August 28, 2017

A New East End Connection

Bike lanes on Woodbine Avenue
Normally, my bike commute takes me along Richmond-Adelaide and Sherbourne Streets, as well as Danforth Avenue to get to Danforth GO station. Sometimes, I will go home via Bloor and Shaw Streets thanks to the Bloor bike lanes installed last year. Given bike lanes were installed on Woodbine Avenue south of Danforth Avenue during the weekend, I decided to give Woodbine a try and check out other bike lanes which connect the east end to downtown. This new routing also allows most of my commute to take place on dedicated cycling facilities.

Not much remains of the Shuter Street bike lanes
Instead of continuing north on Sherbourne Street, I turned right onto Shuter Street. While Shuter west of Sherbourne was subject to watermain replacement and partial road resurfacing last year, east of Sherbourne remains neglected. The bike lanes are now almost faded, while the road surface is filled with cracks and potholes.
River Street is missing bollards to prevent bike lane blockages
Where Shuter ends at River Street, a left turn leads to a recently resurfaced street. River uses a similar treatment done on Gerrard Street, but with full concrete bumpouts instead of planters. Having the bike lanes placed curbside is a much needed improvement to prevent motor vehicles from blocking bike lanes. However, Transportation Services still has not put up bollards to complete the separation; something Cycle Toronto’s Ward 28 and Ward 30 groups expressed concern about since June.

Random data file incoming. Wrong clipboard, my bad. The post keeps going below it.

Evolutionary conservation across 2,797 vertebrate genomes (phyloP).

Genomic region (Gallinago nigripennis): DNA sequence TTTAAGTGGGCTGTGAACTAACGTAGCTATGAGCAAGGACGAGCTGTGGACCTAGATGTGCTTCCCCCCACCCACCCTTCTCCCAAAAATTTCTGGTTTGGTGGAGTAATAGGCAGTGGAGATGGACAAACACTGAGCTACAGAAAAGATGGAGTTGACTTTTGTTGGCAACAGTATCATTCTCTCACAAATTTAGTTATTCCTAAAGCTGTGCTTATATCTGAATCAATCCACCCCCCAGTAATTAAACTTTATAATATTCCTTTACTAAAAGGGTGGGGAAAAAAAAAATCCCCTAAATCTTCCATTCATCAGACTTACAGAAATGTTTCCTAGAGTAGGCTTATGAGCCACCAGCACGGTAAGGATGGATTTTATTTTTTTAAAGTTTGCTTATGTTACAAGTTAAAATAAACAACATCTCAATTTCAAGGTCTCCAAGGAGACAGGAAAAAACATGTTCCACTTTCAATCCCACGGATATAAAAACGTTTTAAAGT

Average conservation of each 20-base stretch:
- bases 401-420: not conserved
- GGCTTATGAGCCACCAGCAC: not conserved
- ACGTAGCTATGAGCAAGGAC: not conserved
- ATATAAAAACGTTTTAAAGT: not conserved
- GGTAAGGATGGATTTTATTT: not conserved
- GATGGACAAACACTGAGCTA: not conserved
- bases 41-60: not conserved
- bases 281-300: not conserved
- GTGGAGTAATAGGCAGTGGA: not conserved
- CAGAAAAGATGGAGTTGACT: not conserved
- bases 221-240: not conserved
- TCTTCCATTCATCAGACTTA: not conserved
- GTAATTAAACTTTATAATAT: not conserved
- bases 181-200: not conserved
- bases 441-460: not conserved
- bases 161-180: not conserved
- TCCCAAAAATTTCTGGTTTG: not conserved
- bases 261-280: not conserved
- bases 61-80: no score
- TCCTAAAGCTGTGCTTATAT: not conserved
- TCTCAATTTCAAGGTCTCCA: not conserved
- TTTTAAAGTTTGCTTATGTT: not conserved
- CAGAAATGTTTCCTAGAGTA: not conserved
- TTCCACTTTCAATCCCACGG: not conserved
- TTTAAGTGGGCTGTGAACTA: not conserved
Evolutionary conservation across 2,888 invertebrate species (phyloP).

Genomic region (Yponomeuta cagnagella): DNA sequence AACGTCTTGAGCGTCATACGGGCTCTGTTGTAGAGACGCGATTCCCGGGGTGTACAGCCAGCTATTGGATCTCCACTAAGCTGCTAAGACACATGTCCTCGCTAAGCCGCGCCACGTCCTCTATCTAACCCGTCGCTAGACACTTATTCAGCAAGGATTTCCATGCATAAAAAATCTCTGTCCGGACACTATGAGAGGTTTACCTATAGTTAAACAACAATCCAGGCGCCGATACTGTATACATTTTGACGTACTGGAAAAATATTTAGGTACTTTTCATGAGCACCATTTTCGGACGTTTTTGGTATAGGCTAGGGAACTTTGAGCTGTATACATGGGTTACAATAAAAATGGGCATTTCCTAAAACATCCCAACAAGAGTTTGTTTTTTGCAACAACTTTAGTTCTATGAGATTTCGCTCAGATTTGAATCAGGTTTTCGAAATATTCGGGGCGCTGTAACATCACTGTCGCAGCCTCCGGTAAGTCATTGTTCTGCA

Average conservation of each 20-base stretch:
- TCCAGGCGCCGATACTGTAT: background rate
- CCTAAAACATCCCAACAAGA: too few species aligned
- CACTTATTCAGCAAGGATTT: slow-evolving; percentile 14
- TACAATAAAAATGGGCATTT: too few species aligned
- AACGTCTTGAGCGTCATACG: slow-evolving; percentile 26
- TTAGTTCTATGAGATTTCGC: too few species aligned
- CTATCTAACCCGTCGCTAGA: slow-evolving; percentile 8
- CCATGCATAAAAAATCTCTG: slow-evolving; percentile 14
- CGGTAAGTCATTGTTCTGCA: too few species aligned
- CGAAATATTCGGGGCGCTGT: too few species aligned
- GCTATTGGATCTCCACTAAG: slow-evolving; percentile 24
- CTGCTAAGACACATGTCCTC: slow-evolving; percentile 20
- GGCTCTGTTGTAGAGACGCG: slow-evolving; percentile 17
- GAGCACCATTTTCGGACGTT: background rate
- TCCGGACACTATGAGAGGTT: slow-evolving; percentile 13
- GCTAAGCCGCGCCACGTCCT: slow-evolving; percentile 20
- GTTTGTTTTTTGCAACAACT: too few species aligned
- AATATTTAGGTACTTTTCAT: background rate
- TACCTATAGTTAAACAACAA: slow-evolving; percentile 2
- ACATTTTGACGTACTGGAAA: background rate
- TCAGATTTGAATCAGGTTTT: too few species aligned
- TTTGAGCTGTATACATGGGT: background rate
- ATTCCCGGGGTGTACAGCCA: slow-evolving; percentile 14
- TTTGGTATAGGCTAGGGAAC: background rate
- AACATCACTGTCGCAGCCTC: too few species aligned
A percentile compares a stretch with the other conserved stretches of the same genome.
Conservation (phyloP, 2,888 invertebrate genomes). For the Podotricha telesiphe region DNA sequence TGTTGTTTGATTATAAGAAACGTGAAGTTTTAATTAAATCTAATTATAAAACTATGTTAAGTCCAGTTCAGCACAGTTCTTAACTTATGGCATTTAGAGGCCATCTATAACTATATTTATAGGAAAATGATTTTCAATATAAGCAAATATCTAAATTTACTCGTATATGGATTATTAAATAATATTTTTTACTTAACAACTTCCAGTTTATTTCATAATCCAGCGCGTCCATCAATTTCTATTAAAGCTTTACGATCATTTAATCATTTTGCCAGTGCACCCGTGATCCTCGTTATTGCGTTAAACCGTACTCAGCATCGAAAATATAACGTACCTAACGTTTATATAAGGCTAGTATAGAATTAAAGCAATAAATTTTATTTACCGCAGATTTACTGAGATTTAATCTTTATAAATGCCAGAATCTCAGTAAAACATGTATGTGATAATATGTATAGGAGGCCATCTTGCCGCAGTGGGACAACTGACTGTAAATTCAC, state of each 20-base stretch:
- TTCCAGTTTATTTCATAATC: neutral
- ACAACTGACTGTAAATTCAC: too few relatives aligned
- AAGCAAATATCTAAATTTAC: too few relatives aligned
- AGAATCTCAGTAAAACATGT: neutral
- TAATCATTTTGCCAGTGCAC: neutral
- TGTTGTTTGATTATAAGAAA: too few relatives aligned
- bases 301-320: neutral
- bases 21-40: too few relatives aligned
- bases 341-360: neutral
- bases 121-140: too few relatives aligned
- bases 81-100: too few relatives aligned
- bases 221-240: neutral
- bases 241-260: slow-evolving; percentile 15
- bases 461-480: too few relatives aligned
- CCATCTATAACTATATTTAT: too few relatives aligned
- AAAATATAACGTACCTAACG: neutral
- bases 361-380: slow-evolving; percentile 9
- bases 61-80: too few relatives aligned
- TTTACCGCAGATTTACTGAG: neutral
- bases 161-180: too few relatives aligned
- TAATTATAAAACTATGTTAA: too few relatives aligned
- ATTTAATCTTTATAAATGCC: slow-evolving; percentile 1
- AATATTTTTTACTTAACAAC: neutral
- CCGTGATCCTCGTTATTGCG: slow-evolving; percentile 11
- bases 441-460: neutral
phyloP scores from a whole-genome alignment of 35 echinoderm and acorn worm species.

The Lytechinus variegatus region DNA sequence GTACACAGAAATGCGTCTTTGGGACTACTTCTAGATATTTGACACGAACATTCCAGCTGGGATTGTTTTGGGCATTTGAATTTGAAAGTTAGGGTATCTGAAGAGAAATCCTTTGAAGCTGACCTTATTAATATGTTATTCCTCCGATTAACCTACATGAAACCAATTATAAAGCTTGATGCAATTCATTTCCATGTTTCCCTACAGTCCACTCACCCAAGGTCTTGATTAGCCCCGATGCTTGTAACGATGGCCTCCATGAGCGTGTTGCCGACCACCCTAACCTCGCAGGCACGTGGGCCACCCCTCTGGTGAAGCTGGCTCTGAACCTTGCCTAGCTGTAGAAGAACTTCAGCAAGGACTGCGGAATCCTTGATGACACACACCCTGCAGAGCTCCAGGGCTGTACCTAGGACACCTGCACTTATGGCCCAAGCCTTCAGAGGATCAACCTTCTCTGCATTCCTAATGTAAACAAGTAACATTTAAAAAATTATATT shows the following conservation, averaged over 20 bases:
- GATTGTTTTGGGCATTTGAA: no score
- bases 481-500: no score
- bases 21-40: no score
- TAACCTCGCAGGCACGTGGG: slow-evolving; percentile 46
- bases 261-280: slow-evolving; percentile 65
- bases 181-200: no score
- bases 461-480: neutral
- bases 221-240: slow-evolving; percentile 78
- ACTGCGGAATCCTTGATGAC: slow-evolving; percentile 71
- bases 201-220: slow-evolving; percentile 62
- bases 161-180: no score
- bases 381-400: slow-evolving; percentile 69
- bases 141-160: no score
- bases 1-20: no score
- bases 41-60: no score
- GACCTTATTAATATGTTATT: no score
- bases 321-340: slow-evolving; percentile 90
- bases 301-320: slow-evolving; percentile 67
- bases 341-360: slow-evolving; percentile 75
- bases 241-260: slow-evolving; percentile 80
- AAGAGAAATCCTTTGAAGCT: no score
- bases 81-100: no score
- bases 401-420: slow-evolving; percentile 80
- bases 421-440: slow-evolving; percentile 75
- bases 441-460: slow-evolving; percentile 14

The Gerrard Street bridge doesn't connect east of the Don River
The Gerrard Street bridge - which allows for safe cycling crossing of the Don River – is not practical for two reasons. The first is the lack of bike lanes on Gerrard between River and Parliament Streets, while the second is the lack of connections across the bridge to connect with the Dundas Street bike lanes which start at Broadview Avenue. The City needs to install protected bike lanes on Dundas from River to Broadview to ensure safe access to downtown for east end residents.
Dundas Street East - one side of parking could easily be removed
Continuing along Dundas reveals recent bike lane repainting; something urgently needed on Shuter. With Dundas being one of the older bike lanes, they are placed in the door zone with parking on both sides in some parts. Instead, parking should be removed on one side to allow for protected bike lanes.
Dixon Avenue contraflow bike lane
East of Kingston Road, cyclists are provided with a contraflow bike lane on Dixon Avenue which continues to Woodbine. Personally, I am not fond of having the contraflow bike lane next to parked cars for one block. An even bigger challenge is the lack of a signalized crossing at Woodbine to access the new bike lanes, which may prompt some cyclists to use Kingston instead.
Woodbine bike lanes at Norway Avenue
At last, I arrived on Woodbine Avenue; now the easternmost north-south cycling route before Scarborough. Not all the paint is in place south of Kingston Road, but I am concerned about the bike lane being placed in the door zone between Dixon and Kingston. If only they could redirect through vehicle traffic from Lake Shore Boulevard away from Woodbine